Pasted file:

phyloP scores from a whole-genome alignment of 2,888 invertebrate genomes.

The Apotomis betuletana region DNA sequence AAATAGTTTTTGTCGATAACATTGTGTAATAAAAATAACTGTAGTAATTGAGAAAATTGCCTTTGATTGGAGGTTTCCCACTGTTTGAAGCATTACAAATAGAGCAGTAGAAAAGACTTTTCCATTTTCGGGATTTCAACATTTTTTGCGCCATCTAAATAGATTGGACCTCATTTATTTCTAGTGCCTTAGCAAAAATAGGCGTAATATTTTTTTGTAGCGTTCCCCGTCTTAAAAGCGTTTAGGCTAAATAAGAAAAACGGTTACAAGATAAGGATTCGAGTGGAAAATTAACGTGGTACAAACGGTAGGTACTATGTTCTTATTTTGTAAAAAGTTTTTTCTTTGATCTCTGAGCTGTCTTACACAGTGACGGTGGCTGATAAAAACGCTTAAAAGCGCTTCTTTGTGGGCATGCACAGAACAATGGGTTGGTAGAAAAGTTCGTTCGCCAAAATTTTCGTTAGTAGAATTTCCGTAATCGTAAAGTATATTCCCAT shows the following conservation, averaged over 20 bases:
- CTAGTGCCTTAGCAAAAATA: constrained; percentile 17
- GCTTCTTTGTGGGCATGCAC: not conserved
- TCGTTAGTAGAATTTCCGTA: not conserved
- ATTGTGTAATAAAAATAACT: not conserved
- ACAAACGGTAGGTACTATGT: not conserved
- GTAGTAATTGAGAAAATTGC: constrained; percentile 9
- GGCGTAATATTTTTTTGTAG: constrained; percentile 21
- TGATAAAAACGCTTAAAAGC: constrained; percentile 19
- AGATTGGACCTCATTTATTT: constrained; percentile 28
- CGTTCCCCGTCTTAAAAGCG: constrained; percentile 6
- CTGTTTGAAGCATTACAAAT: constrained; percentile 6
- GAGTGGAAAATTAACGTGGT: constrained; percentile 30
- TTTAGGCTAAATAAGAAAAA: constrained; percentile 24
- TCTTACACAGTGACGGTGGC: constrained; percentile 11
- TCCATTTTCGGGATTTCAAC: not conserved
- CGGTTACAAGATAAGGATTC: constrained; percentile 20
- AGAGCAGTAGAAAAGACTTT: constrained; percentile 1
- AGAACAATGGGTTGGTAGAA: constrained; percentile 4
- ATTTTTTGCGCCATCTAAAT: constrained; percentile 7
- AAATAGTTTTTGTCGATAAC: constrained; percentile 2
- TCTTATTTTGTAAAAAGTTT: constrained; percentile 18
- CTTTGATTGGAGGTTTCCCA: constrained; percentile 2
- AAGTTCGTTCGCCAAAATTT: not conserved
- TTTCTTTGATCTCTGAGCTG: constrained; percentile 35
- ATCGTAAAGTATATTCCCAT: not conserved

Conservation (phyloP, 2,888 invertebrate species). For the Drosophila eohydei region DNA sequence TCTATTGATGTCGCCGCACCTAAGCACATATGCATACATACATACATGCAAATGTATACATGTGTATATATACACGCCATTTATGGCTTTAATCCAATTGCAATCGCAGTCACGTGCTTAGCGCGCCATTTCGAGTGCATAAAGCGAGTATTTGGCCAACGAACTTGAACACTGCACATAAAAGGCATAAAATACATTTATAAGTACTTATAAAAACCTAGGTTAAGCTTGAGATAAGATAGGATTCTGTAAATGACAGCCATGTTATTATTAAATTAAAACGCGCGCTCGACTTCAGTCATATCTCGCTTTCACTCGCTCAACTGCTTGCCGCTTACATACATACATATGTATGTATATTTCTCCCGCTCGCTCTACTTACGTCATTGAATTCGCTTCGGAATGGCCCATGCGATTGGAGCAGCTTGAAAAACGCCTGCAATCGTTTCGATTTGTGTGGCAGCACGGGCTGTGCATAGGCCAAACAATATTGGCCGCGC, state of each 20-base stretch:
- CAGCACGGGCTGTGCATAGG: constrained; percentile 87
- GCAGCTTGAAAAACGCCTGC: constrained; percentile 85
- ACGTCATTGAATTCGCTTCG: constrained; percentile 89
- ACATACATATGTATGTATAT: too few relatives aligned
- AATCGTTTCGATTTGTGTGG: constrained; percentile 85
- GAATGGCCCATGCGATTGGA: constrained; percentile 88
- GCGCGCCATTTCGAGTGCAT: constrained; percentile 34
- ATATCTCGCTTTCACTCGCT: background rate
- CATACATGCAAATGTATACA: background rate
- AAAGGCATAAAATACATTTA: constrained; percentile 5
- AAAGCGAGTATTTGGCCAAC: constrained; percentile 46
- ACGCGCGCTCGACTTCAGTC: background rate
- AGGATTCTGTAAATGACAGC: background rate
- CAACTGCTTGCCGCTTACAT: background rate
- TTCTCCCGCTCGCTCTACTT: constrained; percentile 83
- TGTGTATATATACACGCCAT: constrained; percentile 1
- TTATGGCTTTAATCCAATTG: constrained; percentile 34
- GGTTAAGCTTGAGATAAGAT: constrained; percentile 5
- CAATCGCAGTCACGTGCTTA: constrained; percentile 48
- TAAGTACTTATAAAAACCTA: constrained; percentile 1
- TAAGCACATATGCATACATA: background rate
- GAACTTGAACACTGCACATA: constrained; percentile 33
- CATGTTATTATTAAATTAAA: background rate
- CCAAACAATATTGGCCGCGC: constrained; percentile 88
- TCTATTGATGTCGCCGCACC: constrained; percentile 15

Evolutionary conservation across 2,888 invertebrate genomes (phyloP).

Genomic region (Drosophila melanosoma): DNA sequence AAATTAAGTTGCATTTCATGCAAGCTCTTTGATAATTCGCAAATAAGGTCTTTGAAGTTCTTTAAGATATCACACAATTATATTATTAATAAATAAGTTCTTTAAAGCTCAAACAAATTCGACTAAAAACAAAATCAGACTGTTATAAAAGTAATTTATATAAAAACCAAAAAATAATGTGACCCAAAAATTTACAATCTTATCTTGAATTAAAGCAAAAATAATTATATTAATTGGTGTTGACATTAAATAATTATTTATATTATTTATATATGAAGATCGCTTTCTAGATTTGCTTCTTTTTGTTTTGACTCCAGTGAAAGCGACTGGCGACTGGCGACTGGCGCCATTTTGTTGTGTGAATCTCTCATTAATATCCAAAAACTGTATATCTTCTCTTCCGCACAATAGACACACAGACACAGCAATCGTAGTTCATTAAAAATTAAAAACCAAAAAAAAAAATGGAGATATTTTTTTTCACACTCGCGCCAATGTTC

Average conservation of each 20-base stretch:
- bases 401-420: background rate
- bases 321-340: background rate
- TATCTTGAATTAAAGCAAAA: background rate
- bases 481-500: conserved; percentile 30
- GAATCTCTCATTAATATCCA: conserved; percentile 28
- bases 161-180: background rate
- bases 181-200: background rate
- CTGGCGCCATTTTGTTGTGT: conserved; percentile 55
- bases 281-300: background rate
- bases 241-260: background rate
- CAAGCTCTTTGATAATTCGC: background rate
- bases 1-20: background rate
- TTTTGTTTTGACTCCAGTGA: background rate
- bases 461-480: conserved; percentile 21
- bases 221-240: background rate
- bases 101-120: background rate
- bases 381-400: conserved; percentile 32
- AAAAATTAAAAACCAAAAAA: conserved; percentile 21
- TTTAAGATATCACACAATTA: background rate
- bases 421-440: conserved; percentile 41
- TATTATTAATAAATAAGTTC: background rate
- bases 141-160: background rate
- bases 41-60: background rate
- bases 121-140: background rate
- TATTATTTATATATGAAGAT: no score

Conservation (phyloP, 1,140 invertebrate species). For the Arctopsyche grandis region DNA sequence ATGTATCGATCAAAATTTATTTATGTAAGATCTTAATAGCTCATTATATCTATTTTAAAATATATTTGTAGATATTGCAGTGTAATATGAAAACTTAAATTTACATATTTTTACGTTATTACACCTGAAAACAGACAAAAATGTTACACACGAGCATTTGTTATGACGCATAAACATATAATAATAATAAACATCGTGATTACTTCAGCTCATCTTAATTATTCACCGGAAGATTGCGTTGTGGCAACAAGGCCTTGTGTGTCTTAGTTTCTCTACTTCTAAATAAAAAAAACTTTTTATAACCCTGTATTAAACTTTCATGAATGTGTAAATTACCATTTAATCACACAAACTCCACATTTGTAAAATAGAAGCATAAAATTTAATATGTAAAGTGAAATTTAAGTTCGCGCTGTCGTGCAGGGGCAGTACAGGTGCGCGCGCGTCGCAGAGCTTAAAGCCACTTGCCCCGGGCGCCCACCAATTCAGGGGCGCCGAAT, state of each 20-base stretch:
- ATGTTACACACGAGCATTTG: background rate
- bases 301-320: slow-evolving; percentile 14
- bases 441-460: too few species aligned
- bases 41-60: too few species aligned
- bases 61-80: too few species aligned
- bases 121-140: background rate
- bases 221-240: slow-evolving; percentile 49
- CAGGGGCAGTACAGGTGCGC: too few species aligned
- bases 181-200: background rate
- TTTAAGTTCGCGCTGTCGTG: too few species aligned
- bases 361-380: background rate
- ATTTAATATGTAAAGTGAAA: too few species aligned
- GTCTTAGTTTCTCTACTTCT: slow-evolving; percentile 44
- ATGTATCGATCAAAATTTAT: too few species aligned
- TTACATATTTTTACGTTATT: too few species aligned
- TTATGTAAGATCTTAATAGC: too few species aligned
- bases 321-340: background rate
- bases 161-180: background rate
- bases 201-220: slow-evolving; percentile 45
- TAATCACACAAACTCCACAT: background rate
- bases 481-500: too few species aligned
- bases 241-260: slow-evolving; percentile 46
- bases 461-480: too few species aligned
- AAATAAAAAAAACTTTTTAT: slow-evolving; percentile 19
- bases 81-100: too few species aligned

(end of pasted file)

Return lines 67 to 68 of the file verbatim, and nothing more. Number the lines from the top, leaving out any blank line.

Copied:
- CAAGCTCTTTGATAATTCGC: background rate
- bases 1-20: background rate